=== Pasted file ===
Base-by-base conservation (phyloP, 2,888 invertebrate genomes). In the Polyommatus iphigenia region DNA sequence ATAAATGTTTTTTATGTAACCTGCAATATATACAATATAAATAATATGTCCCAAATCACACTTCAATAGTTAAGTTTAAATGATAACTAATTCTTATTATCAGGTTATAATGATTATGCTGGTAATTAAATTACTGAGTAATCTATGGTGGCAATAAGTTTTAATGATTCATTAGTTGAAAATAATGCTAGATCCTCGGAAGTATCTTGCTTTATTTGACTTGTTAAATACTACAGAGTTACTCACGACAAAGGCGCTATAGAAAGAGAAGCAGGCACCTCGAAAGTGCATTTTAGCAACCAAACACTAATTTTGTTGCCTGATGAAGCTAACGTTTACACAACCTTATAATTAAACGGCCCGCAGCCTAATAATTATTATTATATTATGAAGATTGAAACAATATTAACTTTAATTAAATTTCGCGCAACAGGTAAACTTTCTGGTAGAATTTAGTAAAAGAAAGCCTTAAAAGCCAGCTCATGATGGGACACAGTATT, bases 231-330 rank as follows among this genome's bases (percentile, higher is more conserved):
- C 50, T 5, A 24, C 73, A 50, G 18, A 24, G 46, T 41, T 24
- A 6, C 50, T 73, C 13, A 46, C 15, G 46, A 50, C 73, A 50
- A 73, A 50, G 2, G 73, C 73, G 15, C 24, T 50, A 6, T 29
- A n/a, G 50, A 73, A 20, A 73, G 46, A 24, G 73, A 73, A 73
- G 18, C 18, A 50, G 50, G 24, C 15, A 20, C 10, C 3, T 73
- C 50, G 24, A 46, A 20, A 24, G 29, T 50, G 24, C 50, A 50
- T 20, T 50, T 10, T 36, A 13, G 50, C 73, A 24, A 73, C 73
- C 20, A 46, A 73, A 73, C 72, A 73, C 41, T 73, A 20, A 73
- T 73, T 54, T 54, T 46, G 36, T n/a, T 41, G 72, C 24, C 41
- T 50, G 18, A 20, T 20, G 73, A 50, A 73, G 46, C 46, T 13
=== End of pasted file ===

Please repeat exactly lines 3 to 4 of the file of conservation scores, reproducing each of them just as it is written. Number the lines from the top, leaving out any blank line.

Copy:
- A 6, C 50, T 73, C 13, A 46, C 15, G 46, A 50, C 73, A 50
- A 73, A 50, G 2, G 73, C 73, G 15, C 24, T 50, A 6, T 29